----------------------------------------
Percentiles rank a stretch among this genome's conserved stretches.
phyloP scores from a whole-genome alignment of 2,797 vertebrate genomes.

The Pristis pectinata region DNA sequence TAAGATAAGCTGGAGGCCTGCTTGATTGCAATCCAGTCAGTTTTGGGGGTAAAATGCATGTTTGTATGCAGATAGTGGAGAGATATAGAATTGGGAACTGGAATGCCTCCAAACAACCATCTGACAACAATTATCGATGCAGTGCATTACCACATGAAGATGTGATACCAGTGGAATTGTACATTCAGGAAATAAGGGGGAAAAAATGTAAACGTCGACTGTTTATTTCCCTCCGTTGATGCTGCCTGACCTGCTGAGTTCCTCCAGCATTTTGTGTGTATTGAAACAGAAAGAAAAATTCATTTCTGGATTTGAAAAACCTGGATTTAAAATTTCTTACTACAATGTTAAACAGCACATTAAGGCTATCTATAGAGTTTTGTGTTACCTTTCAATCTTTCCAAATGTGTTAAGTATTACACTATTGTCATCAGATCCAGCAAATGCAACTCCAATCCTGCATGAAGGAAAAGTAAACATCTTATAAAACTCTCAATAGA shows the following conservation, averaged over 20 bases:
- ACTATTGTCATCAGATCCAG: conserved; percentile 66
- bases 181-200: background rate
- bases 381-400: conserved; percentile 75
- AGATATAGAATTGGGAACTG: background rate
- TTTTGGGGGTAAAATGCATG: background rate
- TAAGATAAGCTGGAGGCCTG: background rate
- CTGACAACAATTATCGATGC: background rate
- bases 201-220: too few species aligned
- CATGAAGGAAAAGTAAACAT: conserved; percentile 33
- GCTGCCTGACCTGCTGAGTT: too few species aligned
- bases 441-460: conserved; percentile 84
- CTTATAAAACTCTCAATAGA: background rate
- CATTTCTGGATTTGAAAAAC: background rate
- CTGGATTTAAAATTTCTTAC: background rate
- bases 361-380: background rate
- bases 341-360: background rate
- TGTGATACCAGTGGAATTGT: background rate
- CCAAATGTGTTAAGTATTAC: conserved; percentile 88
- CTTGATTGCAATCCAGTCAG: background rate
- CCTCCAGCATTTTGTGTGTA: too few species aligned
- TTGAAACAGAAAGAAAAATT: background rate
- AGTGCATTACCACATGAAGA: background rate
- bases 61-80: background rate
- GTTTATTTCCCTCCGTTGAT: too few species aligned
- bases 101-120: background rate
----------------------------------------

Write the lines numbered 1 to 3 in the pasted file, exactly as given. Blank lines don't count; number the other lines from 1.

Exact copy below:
Percentiles rank a stretch among this genome's conserved stretches.
phyloP scores from a whole-genome alignment of 2,797 vertebrate genomes.

The Pristis pectinata region DNA sequence TAAGATAAGCTGGAGGCCTGCTTGATTGCAATCCAGTCAGTTTTGGGGGTAAAATGCATGTTTGTATGCAGATAGTGGAGAGATATAGAATTGGGAACTGGAATGCCTCCAAACAACCATCTGACAACAATTATCGATGCAGTGCATTACCACATGAAGATGTGATACCAGTGGAATTGTACATTCAGGAAATAAGGGGGAAAAAATGTAAACGTCGACTGTTTATTTCCCTCCGTTGATGCTGCCTGACCTGCTGAGTTCCTCCAGCATTTTGTGTGTATTGAAACAGAAAGAAAAATTCATTTCTGGATTTGAAAAACCTGGATTTAAAATTTCTTACTACAATGTTAAACAGCACATTAAGGCTATCTATAGAGTTTTGTGTTACCTTTCAATCTTTCCAAATGTGTTAAGTATTACACTATTGTCATCAGATCCAGCAAATGCAACTCCAATCCTGCATGAAGGAAAAGTAAACATCTTATAAAACTCTCAATAGA shows the following conservation, averaged over 20 bases: